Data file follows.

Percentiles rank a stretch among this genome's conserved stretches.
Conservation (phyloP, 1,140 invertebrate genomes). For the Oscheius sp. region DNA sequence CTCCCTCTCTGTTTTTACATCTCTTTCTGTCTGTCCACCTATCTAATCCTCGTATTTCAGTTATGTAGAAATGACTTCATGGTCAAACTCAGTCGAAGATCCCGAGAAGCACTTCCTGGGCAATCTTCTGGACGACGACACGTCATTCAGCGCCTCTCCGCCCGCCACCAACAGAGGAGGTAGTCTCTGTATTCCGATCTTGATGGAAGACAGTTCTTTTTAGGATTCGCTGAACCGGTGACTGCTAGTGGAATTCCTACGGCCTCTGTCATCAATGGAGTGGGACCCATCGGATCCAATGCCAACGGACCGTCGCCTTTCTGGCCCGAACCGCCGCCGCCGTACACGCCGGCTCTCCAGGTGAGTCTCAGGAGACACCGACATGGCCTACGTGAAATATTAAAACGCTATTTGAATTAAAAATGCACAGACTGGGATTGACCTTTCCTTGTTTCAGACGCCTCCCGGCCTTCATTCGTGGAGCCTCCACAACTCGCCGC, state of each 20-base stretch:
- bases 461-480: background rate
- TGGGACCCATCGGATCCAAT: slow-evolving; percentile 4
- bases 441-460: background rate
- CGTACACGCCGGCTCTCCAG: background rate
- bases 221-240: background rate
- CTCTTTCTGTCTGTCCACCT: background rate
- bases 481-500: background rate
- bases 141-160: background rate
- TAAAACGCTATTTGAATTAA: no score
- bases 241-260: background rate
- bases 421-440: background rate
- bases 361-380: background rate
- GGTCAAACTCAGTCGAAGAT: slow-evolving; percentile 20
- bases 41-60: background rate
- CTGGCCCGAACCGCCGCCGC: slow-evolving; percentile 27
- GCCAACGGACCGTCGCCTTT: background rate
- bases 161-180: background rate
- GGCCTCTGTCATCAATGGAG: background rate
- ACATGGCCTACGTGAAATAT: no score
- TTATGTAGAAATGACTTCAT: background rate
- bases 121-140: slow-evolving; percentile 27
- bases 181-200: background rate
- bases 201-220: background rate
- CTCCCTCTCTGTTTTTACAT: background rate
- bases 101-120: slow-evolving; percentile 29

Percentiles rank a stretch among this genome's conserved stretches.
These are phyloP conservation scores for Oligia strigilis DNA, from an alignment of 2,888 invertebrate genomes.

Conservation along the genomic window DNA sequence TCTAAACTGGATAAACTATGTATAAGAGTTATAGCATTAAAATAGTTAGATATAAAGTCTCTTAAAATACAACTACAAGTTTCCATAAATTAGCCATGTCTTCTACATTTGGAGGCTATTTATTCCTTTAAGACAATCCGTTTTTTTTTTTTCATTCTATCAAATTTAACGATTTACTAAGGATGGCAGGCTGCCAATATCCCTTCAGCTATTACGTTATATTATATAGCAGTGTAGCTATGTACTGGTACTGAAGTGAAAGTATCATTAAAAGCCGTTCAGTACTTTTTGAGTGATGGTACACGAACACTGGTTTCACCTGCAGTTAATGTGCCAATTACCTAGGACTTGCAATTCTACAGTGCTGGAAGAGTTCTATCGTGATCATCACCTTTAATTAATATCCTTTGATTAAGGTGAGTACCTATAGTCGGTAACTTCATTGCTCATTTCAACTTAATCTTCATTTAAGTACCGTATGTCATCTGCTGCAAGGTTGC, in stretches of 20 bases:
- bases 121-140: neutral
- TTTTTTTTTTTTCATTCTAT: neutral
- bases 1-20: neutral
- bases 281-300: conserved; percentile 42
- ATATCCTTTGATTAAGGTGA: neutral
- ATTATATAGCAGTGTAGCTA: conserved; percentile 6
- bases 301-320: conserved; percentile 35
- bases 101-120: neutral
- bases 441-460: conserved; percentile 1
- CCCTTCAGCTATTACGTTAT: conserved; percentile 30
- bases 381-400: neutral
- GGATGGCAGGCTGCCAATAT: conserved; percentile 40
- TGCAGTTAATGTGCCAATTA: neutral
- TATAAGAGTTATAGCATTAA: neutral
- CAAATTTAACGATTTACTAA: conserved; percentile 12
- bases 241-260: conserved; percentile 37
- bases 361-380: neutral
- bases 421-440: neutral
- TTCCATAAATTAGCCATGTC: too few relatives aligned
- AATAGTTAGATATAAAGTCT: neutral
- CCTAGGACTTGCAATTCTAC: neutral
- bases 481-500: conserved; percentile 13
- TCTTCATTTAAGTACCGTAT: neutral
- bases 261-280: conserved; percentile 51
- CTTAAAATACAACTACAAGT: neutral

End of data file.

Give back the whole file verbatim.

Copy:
Percentiles rank a stretch among this genome's conserved stretches.
Conservation (phyloP, 1,140 invertebrate genomes). For the Oscheius sp. region DNA sequence CTCCCTCTCTGTTTTTACATCTCTTTCTGTCTGTCCACCTATCTAATCCTCGTATTTCAGTTATGTAGAAATGACTTCATGGTCAAACTCAGTCGAAGATCCCGAGAAGCACTTCCTGGGCAATCTTCTGGACGACGACACGTCATTCAGCGCCTCTCCGCCCGCCACCAACAGAGGAGGTAGTCTCTGTATTCCGATCTTGATGGAAGACAGTTCTTTTTAGGATTCGCTGAACCGGTGACTGCTAGTGGAATTCCTACGGCCTCTGTCATCAATGGAGTGGGACCCATCGGATCCAATGCCAACGGACCGTCGCCTTTCTGGCCCGAACCGCCGCCGCCGTACACGCCGGCTCTCCAGGTGAGTCTCAGGAGACACCGACATGGCCTACGTGAAATATTAAAACGCTATTTGAATTAAAAATGCACAGACTGGGATTGACCTTTCCTTGTTTCAGACGCCTCCCGGCCTTCATTCGTGGAGCCTCCACAACTCGCCGC, state of each 20-base stretch:
- bases 461-480: background rate
- TGGGACCCATCGGATCCAAT: slow-evolving; percentile 4
- bases 441-460: background rate
- CGTACACGCCGGCTCTCCAG: background rate
- bases 221-240: background rate
- CTCTTTCTGTCTGTCCACCT: background rate
- bases 481-500: background rate
- bases 141-160: background rate
- TAAAACGCTATTTGAATTAA: no score
- bases 241-260: background rate
- bases 421-440: background rate
- bases 361-380: background rate
- GGTCAAACTCAGTCGAAGAT: slow-evolving; percentile 20
- bases 41-60: background rate
- CTGGCCCGAACCGCCGCCGC: slow-evolving; percentile 27
- GCCAACGGACCGTCGCCTTT: background rate
- bases 161-180: background rate
- GGCCTCTGTCATCAATGGAG: background rate
- ACATGGCCTACGTGAAATAT: no score
- TTATGTAGAAATGACTTCAT: background rate
- bases 121-140: slow-evolving; percentile 27
- bases 181-200: background rate
- bases 201-220: background rate
- CTCCCTCTCTGTTTTTACAT: background rate
- bases 101-120: slow-evolving; percentile 29

Percentiles rank a stretch among this genome's conserved stretches.
These are phyloP conservation scores for Oligia strigilis DNA, from an alignment of 2,888 invertebrate genomes.

Conservation along the genomic window DNA sequence TCTAAACTGGATAAACTATGTATAAGAGTTATAGCATTAAAATAGTTAGATATAAAGTCTCTTAAAATACAACTACAAGTTTCCATAAATTAGCCATGTCTTCTACATTTGGAGGCTATTTATTCCTTTAAGACAATCCGTTTTTTTTTTTTCATTCTATCAAATTTAACGATTTACTAAGGATGGCAGGCTGCCAATATCCCTTCAGCTATTACGTTATATTATATAGCAGTGTAGCTATGTACTGGTACTGAAGTGAAAGTATCATTAAAAGCCGTTCAGTACTTTTTGAGTGATGGTACACGAACACTGGTTTCACCTGCAGTTAATGTGCCAATTACCTAGGACTTGCAATTCTACAGTGCTGGAAGAGTTCTATCGTGATCATCACCTTTAATTAATATCCTTTGATTAAGGTGAGTACCTATAGTCGGTAACTTCATTGCTCATTTCAACTTAATCTTCATTTAAGTACCGTATGTCATCTGCTGCAAGGTTGC, in stretches of 20 bases:
- bases 121-140: neutral
- TTTTTTTTTTTTCATTCTAT: neutral
- bases 1-20: neutral
- bases 281-300: conserved; percentile 42
- ATATCCTTTGATTAAGGTGA: neutral
- ATTATATAGCAGTGTAGCTA: conserved; percentile 6
- bases 301-320: conserved; percentile 35
- bases 101-120: neutral
- bases 441-460: conserved; percentile 1
- CCCTTCAGCTATTACGTTAT: conserved; percentile 30
- bases 381-400: neutral
- GGATGGCAGGCTGCCAATAT: conserved; percentile 40
- TGCAGTTAATGTGCCAATTA: neutral
- TATAAGAGTTATAGCATTAA: neutral
- CAAATTTAACGATTTACTAA: conserved; percentile 12
- bases 241-260: conserved; percentile 37
- bases 361-380: neutral
- bases 421-440: neutral
- TTCCATAAATTAGCCATGTC: too few relatives aligned
- AATAGTTAGATATAAAGTCT: neutral
- CCTAGGACTTGCAATTCTAC: neutral
- bases 481-500: conserved; percentile 13
- TCTTCATTTAAGTACCGTAT: neutral
- bases 261-280: conserved; percentile 51
- CTTAAAATACAACTACAAGT: neutral